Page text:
three-D n.

a device or system capable of transmitting or displaying a three dimensional image; (also) a three-dimensional image; cf. tri-D n.

Also 3D, three-dee.

  • 1955 ‘M. Lesser’ Dictator in Imagination Jan. 85/2 page image Milton Lesser bibliography

    A man Ellaby’s own size was sitting there, viewing a 3D.

  • 1957 K. Wilhelm in Astounding Science Fiction Apr. 110/1

    They had rediscovered the joy of reading books. Real leather-bound books instead of watching the three D set, or using the story films.

  • 1958 P. Anderson & K. Anderson Innocent At Large in Galaxy Science Fiction July 135/1 Poul Anderson Karen Anderson bibliography

    ‘That is a sexy type of furniture, all right’™, agreed Doran. He lowered himself into another chair, cocked his feet on the 3-D and waved a cigarette.

  • 1962 P. Anderson Shield in Fantastic Stories of Imagination June 63/2 page image Poul Anderson bibliography

    On his back he carried a lumpy metal cylinder; the harness included a plastic panel across his chest, with switches, knobs, and three meters. Like some science fiction hero on the 3D.

  • 1971 G. Benford & G. Eklund West Wind, Falling in T. Carr Universe 1 16 Gregory Benford Gordon Eklund

    The mammoth 3D mounted on one wall had been scrounged out of spare parts several years after the Zephyr expedition was launched.

  • 1971 G. Benford & G. Eklund West Wind, Falling in T. Carr Universe 1 17 Gregory Benford Gordon Eklund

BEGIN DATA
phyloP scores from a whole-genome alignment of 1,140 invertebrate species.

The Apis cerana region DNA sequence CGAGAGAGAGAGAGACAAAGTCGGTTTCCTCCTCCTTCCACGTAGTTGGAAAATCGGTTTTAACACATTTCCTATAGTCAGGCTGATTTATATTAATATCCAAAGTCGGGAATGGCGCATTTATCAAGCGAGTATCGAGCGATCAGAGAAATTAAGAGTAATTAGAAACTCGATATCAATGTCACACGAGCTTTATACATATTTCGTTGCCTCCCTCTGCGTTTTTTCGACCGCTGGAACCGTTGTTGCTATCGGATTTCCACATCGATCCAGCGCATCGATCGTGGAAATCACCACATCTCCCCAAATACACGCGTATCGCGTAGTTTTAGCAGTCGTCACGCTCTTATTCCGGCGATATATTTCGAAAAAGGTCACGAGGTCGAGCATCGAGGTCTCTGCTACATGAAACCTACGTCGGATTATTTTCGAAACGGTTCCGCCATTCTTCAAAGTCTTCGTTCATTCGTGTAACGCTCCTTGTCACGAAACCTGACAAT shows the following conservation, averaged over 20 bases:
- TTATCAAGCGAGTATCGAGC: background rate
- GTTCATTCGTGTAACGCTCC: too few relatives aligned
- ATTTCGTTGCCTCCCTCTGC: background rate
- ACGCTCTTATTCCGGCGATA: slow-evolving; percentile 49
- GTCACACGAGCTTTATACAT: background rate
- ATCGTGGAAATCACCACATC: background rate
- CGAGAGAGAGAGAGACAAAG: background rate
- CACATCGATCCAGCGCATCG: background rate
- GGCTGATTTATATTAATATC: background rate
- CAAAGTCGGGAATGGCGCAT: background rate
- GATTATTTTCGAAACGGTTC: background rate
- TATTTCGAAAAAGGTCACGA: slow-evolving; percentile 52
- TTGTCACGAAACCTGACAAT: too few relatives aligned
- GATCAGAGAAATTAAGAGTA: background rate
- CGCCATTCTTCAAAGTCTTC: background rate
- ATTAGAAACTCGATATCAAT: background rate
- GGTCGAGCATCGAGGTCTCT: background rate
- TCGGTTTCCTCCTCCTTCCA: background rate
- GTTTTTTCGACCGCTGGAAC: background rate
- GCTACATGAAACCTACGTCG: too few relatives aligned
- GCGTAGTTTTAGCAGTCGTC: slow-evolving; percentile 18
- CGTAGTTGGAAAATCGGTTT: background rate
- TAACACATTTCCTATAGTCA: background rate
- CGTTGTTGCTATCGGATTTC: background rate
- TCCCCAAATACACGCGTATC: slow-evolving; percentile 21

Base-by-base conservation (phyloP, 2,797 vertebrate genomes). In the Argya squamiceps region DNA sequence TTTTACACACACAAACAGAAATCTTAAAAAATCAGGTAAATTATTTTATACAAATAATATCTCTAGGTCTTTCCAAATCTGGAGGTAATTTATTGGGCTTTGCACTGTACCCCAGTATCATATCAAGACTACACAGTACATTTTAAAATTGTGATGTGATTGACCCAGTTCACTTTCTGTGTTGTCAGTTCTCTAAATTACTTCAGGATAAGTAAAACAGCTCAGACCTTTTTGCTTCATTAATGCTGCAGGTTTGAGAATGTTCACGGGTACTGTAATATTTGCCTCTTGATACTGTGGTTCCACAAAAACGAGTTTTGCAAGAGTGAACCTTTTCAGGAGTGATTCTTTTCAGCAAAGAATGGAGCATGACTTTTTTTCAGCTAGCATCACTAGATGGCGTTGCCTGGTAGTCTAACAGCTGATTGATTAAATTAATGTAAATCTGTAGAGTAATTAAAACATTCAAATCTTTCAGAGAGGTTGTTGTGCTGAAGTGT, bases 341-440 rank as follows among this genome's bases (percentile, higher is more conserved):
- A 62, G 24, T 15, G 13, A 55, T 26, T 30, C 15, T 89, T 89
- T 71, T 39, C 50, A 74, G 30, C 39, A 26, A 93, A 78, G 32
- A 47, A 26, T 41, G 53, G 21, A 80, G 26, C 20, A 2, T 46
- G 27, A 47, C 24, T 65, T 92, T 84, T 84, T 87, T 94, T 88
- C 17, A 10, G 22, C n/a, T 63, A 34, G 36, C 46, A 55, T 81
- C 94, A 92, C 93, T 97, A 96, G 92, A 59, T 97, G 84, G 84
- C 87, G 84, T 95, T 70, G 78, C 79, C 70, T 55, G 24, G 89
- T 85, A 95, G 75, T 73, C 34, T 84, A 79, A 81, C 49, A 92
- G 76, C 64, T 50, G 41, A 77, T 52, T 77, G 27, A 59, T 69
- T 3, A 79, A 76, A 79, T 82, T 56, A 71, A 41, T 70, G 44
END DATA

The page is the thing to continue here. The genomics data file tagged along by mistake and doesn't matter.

But the 3D tapes he’d seen: people jammed together like dogs in a kennel; food rationed; wars and riots; shades of bleak, shades of gray.

  • 1978 D. Bischoff & T. White Forbidden World in Amazing Stories Jan. 107/1 page image David Bischoff Ted White bibliography

    It was…as though the entire adventure had merely been some three-dee program which was fast nearing its climax.

  • 1986 ‘˜J. Tiptree, Jr.’™ in Isaac Asimov’s Science Fiction Magazine May 130

    The lights come up in the huge three-di display of the Harmony, colored to show the star-systems of all the allied races.


Research requirements

antedating 1955

Earliest cite

"Milton Lesser", 'The Dictator'

Research History
Looking for 'threedee', 'three D' and '3D'.

Mike Christie submitted a 1962 cite for the form "3D" from Poul Anderson's "Shield".
Malcolm Farmer submitted a cite for the form "three D" from a reprint of Kate Wilhelm's "The Mile-Long Spaceship"; Mike Christie verified the cite in the 1957 original magazine appearance.
Malcolm Farmer submitted a 1971 cite for the form "3D" from Gregory Benford and Gordon Eklund's "West Wind, Fallling".
Malcolm Farmer submitted a cite for the form "threedee" from a 1991 reprint of Walter Jon Williams' 1989 "Angel Station.
Malcolm Farmer submitted a 1958 cite for the form "3-D" from Poul and Karen Anderson's "Innocent at Large"
Fred Galvin submitted a 1955 cite for "3D" from "The Dictator" by Milton Lesser (pseudonym of Stephen Marlowe): it is impossible to tell from context whether this cite referred to the viewing device or the entertainment being shown on it,,,,
Malcolm Farmer submitted a cite for the form "three-di" from a reprint of James Tiptree's "Collision"; Mike Christie verified it in the 1986 first magazine appearance.
Mike Christie submitted a 1948 cite from John D. MacDonald's "School for the Stars", but it is used here just as an abbreviation for "three-dimensional" (albeit in an science-fictional context) rather than to refer to a three-D television system or something similar. Likewise, many later cites are abbreviations for "three dimensional" in some broader context.

Last modified 2021-01-12 00:01:00
In the compilation of some entries, HDSF has drawn extensively on corresponding entries in OED.